This work is done as part of our startup project nanoveda. For continuing nanoveda’s wonderful work, we are running a crowdfunding campaign using gofundme’s awesome platform. Donation or not, please share our crowdfunding campaign and support our cause.

Donate here: gofundme page for nanoveda.

(The image of  Elementary OS Loki 0.4 desktop from Elementary OS blog.)

Artificial Intelligence Machine Learning Management Open source Programming R

Quantifying trust – An essential necessity for any business.

This post is an evolving set of ideas to quantify trust in decision making systems and processes. For me, an empirical definition of trust is the relative distance of a decision from the ground truth. Quantifying and optimizing trust in decision making systems are therefore highly important. This process will make systems that are involved in decision making processes to perform consistently and closer to the future reality.

The first step to optimizing such systems, human or computational, will be to develop an algorithmic approach to quantify and optimize trust.

The first experimentation is using a measurement of distance from the center. The idea here is, as overall trustworthiness of a decision making system improves overtime, the system has a very short distance from the mean. Also, patterns of delineation between systems that consistently lag behind in real world prediction problems can be easily identified.

The code above is an example I pulled from CRAN for starting an experimentation with k-centroids cluster analysis.

Another approach to quantification of decision systems is to use log-loss. Log-loss is very interesting because of the increased penalty for systems that are very far off from the ground reality.

Here is a simple implementation of the log-loss function. But this function has a series of downsides, which I will discuss below.

The function log(1-predicted), is the function I am wary of. What if the algorithm used for making predictions return a value greater than 1? For most applications, a simple specification of the range between 0 and 1 for the prediction values will fix the issue of >1 values. But, there are circumstances where >1 values are needed as outputs for prediction problems. An excellent scenario is regression problems using machine learning.

In regression problems, there is no real solution to identify whether a probability function returning a value slightly higher than 1, when plugged into another equation, matches the real observation or not. To address this issue of handling >1 probability values, I have modified the code to include an absolute function. This will prevent the log function to return imaginary (i) values or in most programming environments: NaN values. The modified code is included below:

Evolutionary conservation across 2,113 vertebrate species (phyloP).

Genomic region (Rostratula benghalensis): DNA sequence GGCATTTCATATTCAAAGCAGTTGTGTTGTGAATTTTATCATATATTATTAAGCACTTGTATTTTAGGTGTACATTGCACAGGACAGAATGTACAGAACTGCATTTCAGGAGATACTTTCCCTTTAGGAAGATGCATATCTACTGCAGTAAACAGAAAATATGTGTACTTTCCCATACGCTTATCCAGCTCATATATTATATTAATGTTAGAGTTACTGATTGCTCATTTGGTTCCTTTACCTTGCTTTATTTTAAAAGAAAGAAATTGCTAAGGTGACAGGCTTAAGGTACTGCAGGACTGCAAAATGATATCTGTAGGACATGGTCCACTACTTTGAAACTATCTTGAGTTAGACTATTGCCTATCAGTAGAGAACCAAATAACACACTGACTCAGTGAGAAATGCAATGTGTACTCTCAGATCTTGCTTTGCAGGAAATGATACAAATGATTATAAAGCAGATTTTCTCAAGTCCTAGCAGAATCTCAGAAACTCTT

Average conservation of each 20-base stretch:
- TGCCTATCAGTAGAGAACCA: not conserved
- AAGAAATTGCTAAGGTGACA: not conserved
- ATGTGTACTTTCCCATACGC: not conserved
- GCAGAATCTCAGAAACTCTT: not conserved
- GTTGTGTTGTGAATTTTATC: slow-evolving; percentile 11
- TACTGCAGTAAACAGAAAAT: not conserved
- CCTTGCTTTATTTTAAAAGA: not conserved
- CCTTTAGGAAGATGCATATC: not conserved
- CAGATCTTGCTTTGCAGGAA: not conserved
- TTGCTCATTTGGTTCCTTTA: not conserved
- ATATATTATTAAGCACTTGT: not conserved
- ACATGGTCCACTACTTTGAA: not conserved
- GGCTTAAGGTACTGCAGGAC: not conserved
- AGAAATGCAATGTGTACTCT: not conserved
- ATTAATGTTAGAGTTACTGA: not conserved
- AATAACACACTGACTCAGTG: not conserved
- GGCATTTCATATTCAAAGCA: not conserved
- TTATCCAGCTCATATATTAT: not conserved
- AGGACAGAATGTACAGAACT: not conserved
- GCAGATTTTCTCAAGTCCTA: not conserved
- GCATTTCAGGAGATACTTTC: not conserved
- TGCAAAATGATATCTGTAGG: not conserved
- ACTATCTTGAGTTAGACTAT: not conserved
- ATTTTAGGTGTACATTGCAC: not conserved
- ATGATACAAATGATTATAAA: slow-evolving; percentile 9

The quantification of trust in decision processes, especially the artificial intelligence systems are important. I visualize AI systems as very similar to constructing a bridge across a deep ravine with a river flowing at break-neck speeds.

If someone builds a rickety rope bridge (very low trust scores), people have the intuition to not use the bridge to cross the ravine. On the other hand, when we build a strong steel suspension bridge with a service lifespan of 300 years and a load carrying capacity way higher than anything currently imaginable (very high trust scores), folks will use the bridge without ever thinking about the risks. The reason is quite simple: the statistical probability of the well engineered steel suspension bridge failing is very close to zero.

But, the problem for AI systems currently is: there is no straight forward and intuitive solutions to quantify the trust worthiness of these systems. The metrics that I am trying to develop, will help visualize and quantitate the trust worthiness of AI systems. It is very similar to human cognitive approach to the bridge crossing problem, but applied for AI and decision systems.

Note: Evolving content with changes in the post as I add more content.

This work is done as part of our startup project nanoveda. For continuing nanoveda’s wonderful work, we are running a crowdfunding campaign using gofundme’s awesome platform. Donation or not, please share our crowdfunding campaign and support our cause.

Donate here: gofundme page for nanoveda.

(The image of “Mother and Child, 1921” by Pablo Picasso, Spanish, worked in France, 1881–1973, from Art Institute of Chicago and published under fair use rights.
© 2016 Estate of Pablo Picasso / Artists Rights Society (ARS), New York, 

The image of island rope bridge, Sa Pa, Vietnam, is an edited version of a public domain photograph obtained through Google image search. )

Cancer Healthcare Nanotechnology Programming

How to think like scientists – A five step process.

Richard Buckland, a professor of computer science, has a very elegant explanation on how to think like a scientist. Even though these steps are aimed at his computer science students, for me this has more general meaning and purpose. Richard’s simple five step process of getting into a scientific mindset are:

  1. The moment you encounter an interesting problem, always try to solve it and never give up.
  2. While solving the problem, always ask more questions.
  3. To make the process of solving problems easier, break it into different parts.
  4. Profit from your path to solving the problem, and from the solutions you created.
  5. Look for more problems to solve.

I love this five step process because it summarizes concisely the thought process of a scientist. What we are doing at nanoveda with nanotechnology and cancer research is essentially a real world embodiment of this five step process. As a group, when we first met, we found a highly disturbing problem of accessible, precision cancer therapy. This problem has a very personal meaning to us at nanoveda.